How to install MacPython-OS9 2.3.3 on your Macintosh
This is a MacPython that can run on Mac OS 8.6 with CarbonLib
installed, Mac OS 9 and Mac OS X. It is the direct successor of MacPython 2.2.
For Mac OS X users: you are probably better off with the normal unix distribution
of Python. That version also runs from the commandline, and if you do a framework
build it will contain all the functionality of this version too. A prebuilt
version will be available starting with the beta distributions.
If you are upgrading from a previous MacPython you should read :Misc:NEWS,
which lists the new features of this Python release. As of this release
the Mac-specific release notes have been moved to the "Mac" section of
the general NEWS file.
Two changes since 2.2 deserve special mention:
- Most Mac-specific modules have moved to :Lib:plat-mac. :Mac:Lib now contains
only modules that are not shared with MacPython-OSX 2.3.
- macfs is now a pure Python wrapper module around various modules in the
If this is your first encounter with Python: you definitely need the
common user documentation (common to all platforms). You can find this
(in various forms) on www.pythonlabs.com, www.python.org and
ftp.python.org. Through there, or via
http://www.cwi.nl/~jack/macpython.html you can also find the most recent
Mac-specific documentation is included in this distribution in folder
Mac:Demo. The documentation is sparse, but it will have to serve for
now. The documentation is in HTML format, start with index.html.
If you want a MacPython that runs on systems without Carbon support (8.1
up to 8.6 without CarbonLib) you should get MacPython 2.2.2.
If you want 68k support you will have get MacPython 1.5.2.
What to install
The optional parts in this distribution are
- PIL: the Python image manipulation package (allows you to read, write
and display images and do lots of operations on them). Tkinter is no
longer supported, a working Carbon version is Tk is not available.
- img: another imaging package. Has more file format support and is faster
than imaging, but has only limited operations on images. There is a bridge
between the packages.
- Numeric: the LLNL Numeric Python extension. All sorts of nifty operations
on matrices and such. This is version 22.
- Developers kit: all header files and some tools and sample projects
to get you started on writing Python extensions if you have CodeWarrior.
All these except the DevKit are installed with Easy Install.
After the installer finishes it automatically launches the
ConfigurePython applet, to finish configuration of your Python.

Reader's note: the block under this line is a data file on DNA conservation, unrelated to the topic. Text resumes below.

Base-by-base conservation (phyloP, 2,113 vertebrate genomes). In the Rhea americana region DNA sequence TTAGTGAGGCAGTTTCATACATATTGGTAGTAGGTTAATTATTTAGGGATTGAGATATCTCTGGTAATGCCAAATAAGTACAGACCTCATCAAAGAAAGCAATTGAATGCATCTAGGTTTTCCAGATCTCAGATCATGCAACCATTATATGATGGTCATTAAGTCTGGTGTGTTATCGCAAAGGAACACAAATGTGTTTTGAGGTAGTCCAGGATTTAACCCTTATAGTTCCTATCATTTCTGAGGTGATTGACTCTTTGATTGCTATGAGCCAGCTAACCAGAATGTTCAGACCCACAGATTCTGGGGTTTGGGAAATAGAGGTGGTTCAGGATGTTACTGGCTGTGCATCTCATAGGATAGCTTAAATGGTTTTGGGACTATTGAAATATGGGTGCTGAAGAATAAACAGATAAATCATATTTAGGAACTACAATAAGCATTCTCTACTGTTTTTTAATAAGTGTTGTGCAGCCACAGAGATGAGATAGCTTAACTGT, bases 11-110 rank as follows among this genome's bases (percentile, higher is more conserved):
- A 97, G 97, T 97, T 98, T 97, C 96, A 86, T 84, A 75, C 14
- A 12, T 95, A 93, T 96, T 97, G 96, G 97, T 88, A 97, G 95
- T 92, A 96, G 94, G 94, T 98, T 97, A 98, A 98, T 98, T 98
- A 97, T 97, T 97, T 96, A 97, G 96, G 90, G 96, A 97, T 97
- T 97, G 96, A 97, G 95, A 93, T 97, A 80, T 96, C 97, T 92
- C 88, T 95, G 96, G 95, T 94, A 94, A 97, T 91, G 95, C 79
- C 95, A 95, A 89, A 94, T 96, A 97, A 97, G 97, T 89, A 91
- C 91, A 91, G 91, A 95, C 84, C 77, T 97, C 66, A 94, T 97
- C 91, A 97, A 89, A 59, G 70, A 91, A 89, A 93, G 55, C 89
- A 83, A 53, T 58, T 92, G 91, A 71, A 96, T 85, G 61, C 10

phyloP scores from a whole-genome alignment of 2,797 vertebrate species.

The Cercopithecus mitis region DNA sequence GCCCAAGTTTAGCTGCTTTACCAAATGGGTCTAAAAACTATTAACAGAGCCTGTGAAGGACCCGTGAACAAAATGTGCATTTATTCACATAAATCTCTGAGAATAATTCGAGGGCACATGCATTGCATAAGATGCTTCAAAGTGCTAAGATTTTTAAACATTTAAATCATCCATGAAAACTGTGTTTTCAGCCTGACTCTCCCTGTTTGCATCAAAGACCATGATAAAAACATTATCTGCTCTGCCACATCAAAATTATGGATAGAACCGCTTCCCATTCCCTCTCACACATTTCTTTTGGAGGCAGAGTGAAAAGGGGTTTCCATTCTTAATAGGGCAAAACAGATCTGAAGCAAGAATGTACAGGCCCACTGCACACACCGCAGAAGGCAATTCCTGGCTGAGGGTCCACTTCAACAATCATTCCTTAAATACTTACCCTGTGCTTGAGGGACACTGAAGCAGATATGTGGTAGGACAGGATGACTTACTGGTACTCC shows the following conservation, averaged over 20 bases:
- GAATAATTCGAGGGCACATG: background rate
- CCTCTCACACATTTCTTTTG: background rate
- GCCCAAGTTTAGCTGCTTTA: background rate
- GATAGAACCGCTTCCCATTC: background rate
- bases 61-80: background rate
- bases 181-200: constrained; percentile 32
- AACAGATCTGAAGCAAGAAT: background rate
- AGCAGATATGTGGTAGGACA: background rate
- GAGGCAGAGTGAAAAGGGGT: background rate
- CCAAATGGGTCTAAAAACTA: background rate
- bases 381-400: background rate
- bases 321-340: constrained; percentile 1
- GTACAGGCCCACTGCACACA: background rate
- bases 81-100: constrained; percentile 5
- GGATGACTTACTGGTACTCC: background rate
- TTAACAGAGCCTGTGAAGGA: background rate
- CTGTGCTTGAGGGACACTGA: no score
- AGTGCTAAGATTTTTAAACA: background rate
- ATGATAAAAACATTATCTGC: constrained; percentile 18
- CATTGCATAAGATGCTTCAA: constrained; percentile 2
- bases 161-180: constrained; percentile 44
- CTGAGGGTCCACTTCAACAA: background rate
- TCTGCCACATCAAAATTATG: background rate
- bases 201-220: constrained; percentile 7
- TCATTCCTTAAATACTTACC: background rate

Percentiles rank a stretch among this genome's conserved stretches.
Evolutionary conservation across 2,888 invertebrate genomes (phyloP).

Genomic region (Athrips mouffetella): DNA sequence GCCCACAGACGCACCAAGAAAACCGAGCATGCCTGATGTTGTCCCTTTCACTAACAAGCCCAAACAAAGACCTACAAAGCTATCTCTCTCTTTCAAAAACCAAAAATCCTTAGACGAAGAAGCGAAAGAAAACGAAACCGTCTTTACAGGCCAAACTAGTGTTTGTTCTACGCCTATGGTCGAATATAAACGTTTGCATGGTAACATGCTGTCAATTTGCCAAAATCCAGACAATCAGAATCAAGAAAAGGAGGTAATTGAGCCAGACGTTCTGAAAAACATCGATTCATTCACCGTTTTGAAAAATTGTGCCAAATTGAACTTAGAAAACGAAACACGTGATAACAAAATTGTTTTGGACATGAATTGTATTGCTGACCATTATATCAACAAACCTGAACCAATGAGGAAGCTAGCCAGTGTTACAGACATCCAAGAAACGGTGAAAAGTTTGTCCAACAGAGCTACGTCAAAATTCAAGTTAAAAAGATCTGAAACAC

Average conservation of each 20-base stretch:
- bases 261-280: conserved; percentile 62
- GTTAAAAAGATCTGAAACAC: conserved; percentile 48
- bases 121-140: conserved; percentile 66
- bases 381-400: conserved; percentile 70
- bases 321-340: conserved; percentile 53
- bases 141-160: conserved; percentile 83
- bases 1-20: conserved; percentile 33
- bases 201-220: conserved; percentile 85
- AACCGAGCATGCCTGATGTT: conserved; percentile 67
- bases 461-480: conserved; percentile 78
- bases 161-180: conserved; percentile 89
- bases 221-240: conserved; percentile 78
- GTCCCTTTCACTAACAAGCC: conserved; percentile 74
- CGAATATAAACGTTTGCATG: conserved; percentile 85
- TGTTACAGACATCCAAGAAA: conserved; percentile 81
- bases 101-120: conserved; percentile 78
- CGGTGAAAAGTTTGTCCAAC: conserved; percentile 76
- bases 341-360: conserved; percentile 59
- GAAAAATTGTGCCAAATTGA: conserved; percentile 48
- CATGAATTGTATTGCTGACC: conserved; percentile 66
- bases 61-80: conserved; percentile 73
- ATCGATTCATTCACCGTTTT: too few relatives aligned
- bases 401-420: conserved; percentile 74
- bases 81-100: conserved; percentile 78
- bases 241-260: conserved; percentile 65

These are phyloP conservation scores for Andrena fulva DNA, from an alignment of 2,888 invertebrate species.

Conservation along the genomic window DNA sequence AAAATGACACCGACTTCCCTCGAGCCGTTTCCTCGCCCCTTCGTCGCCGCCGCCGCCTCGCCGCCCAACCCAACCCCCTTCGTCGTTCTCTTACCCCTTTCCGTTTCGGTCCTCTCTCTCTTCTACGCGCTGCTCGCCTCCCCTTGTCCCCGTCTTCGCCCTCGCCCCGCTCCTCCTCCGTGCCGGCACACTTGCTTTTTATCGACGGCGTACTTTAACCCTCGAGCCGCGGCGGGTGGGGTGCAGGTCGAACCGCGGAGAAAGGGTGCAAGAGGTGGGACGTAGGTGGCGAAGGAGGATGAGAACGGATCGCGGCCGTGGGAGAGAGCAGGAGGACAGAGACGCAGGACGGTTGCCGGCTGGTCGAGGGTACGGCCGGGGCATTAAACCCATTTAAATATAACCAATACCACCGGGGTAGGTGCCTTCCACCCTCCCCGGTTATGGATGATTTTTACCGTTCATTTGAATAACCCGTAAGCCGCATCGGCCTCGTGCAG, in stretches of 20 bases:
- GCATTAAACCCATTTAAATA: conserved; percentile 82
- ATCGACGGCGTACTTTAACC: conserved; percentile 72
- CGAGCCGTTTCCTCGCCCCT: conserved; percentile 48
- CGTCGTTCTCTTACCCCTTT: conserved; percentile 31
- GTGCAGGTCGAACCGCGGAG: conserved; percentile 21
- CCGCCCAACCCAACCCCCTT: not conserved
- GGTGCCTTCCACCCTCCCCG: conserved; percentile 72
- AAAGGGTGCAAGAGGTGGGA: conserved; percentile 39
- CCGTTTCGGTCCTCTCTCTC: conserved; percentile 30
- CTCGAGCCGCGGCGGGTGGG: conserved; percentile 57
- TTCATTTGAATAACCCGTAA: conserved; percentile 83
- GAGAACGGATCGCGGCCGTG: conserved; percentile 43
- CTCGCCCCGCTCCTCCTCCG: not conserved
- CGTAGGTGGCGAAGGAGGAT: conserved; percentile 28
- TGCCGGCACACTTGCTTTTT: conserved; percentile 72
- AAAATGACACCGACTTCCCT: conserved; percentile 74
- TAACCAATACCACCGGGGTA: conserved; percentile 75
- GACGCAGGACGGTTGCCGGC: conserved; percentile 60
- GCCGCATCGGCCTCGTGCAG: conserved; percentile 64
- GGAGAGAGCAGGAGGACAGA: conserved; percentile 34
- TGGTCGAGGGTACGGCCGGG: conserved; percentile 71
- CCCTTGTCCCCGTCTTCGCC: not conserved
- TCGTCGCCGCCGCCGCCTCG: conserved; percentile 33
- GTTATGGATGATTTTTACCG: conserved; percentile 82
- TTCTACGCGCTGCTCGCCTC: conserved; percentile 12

Moving your Python installation after installing is generally not a
good idea. If you have to do this anyway you should remove your
preference file, run ConfigurePython and remove all .pyc
files. (there's a script zappyc.py that does the latter).
If you don't have enough memory: the sizes choosen are somewhat
arbitrary, and they are as high as they are so that test.autotest runs
with fewer problems. An average Python program can make do with much
less memory. Try lowering the application sizes in the finder "get
info" window, and seeing whether the resulting python is still usable.
It is probably a good idea to run the automatic tests. Start
Python and "import test.regrtest ; test.regrtest.main()".
On MacOS 8.6 a number of tests will fail because FSRefs are not
test_socket and test_logging fail, this problem is being investigated.
test_tarfile fails, this problem is being investigated.
Four tests may fail on MacOS9 with MemoryErrors: test_import,
test_longexp, test_sha and test_zlib (on MacOSX these should pass).
If test_import fails various later tests will also fail, increase
memory size to 64MB or so to make it pass.
If you increase the PythonInterpreter memory partition size the tests will
all pass (but for longexp you have to increase it by an incredible amount,
400MB is rumoured). It will, however, print some messages about
optional features not supported. You should not worry about these,
they are modules that are supported by Python on other
platforms. Also, if you didn't run compileall before autotesting you
may run out of memory the first time you run the tests. test_socket
may also fail if you have no internet connection.
Using Python is most easily done from the IDE, which has a builtin
editor, debugger and other goodies. The alternative is to use